More flexibility is needed to allow for public servants to be able to work from home, the ACT Chief Minister says.
While public servants and government employees have been classified as essential workers, Andrew Barr said arrangements should be made if feasible.
"A lot of people have raised concern with me that public service departments have been deemed essential, and that is the case, but there does need to be flexibility where suitable," Mr Barr told ABC radio on Wednesday.
"It means there will be fewer people in government office buildings and physical distancing is easier to achieve."
Mr Barr said transitions were being put in place for ACT government employees to work from home.
The Chief Minister also said the ACT government was working with childcare centres across Canberra, as the number of children attending has fallen in recent days.
While schools will be running pupil-free days for the remainder of term one, childcare centre remain open across Canberra.
Mr Barr said further advice would be provided to the running of childcare centres, but said managing the viability and sustainability of centres was essential.
"What we have to balance here is that there are care options for those who don't have options to have kids at home," Mr Barr said.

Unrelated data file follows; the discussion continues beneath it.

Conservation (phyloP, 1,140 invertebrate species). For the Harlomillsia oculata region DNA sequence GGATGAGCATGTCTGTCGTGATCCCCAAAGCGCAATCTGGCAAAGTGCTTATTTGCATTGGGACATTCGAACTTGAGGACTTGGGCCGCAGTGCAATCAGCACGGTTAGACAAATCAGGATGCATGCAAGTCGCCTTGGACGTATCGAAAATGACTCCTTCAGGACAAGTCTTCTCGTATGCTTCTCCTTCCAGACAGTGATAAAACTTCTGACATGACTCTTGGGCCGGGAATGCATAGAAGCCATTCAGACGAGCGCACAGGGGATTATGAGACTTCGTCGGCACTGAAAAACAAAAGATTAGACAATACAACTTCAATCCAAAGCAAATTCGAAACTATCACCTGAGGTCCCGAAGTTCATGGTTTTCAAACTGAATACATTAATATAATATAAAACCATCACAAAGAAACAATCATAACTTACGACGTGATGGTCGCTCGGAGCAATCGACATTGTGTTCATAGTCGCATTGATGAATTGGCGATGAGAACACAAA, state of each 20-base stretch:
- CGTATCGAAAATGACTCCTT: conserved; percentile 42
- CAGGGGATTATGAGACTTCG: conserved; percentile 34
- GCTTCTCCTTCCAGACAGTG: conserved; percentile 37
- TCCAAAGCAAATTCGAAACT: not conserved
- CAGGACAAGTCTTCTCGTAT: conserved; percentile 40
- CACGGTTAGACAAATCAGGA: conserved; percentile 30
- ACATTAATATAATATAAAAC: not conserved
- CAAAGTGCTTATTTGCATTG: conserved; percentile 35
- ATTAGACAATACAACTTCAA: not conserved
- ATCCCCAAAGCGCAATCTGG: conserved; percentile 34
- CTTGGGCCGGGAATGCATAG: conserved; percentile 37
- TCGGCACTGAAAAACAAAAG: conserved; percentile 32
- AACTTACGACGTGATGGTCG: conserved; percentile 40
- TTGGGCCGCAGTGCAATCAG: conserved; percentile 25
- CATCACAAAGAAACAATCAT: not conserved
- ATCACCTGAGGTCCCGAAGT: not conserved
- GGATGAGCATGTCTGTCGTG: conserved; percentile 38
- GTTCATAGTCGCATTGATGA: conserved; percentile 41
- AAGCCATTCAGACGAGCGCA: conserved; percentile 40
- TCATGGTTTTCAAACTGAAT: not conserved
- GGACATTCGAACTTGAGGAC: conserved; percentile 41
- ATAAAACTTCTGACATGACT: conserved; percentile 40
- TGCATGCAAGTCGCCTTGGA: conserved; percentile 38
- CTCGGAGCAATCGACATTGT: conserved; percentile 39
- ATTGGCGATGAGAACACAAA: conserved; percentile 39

"Childcare centres are responding well to putting in place increased hygiene measures, but we acknowledge of course that for young children it's very difficult to keep them apart.
As social distancing measures ramp up across the country with new restrictions put in place, the Chief Minister said the new reality was starting to sink in for many people.
He warned against Canberrans making non-essential travel to areas outside of the Canberra region, such as visiting family or friends for the weekend in Sydney.
"It's palpable how much this city has gone into lockdown and how few people are about. We need to sustain this for the foreseeable future," Mr Barr said.
"Until there is a vaccine, we are in this world and we have to manage this kind of living."
The Chief Minister confirmed markets such as the Fyshwick Fresh Food Markets would remain open, after the national cabinet implemented a ban on markets across the country with the exception of those that sell food.
Mr Barr confirmed parking inspectors would focus on illegal or dangerous parking, such as cars blocking loading zones or spaces reserved for medical vehicles.
However, he said resources were being shifted away from patrolling car park time limits.
"We can look at reducing parking fees, but there's a list of 1000 things to do today. It's not the last item but it's not the first on the agenda," Mr Barr said.
"There are very few cars in car parks now at the moment."
- For information on COVID-19, please go to the ACT Health website or the federal Health Department's website.
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